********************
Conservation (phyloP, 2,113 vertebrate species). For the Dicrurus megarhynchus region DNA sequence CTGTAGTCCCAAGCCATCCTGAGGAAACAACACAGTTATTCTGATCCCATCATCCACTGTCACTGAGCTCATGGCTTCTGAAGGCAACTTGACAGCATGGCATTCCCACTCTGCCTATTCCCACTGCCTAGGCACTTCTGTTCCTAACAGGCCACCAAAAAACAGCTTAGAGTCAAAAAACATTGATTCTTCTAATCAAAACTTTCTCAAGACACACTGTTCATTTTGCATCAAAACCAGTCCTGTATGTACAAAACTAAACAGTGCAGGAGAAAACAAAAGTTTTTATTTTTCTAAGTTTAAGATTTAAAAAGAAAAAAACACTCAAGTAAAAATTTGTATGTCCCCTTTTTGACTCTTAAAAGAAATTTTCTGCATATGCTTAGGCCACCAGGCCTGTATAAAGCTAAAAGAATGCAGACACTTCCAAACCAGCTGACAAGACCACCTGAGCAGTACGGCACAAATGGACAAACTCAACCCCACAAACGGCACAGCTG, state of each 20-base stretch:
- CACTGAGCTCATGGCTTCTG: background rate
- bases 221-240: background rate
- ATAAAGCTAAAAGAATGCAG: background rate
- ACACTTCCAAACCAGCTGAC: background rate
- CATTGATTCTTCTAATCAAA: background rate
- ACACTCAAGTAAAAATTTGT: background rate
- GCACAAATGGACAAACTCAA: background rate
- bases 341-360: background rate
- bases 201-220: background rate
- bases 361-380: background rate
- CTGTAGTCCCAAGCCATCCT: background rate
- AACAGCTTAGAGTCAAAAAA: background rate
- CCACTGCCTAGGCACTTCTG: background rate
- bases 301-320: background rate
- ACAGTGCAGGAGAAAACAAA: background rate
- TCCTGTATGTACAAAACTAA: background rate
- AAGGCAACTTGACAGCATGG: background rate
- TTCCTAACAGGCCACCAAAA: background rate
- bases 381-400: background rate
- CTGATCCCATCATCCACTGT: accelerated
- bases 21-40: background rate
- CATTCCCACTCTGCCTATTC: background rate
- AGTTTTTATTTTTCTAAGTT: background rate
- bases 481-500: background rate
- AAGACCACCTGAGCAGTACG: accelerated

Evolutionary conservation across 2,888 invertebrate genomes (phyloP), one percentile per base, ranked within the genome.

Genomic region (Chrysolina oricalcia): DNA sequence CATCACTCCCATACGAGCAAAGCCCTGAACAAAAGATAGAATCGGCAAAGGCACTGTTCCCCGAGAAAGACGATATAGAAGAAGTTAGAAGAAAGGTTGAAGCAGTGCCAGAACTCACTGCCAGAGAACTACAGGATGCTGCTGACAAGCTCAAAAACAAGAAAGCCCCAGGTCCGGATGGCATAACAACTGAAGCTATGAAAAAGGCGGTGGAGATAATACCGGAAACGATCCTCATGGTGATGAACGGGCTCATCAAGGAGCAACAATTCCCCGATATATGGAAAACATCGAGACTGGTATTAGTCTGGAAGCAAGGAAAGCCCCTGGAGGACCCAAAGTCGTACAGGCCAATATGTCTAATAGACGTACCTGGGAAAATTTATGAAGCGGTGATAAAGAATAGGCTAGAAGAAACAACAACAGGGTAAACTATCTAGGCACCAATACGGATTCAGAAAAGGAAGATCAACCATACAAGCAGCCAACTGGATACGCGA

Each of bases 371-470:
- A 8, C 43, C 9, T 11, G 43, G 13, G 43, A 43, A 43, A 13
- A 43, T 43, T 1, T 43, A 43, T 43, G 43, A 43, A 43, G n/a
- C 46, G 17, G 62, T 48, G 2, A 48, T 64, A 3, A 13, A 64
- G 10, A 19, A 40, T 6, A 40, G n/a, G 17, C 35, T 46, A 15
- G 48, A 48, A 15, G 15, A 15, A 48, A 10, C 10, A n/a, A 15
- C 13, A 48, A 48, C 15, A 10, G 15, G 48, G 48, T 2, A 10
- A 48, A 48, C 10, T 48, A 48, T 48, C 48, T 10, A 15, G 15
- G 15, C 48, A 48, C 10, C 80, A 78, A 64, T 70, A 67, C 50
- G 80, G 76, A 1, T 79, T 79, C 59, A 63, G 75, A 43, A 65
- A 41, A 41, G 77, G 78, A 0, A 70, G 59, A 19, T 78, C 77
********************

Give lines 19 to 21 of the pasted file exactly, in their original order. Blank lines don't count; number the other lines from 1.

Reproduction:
- TTCCTAACAGGCCACCAAAA: background rate
- bases 381-400: background rate
- CTGATCCCATCATCCACTGT: accelerated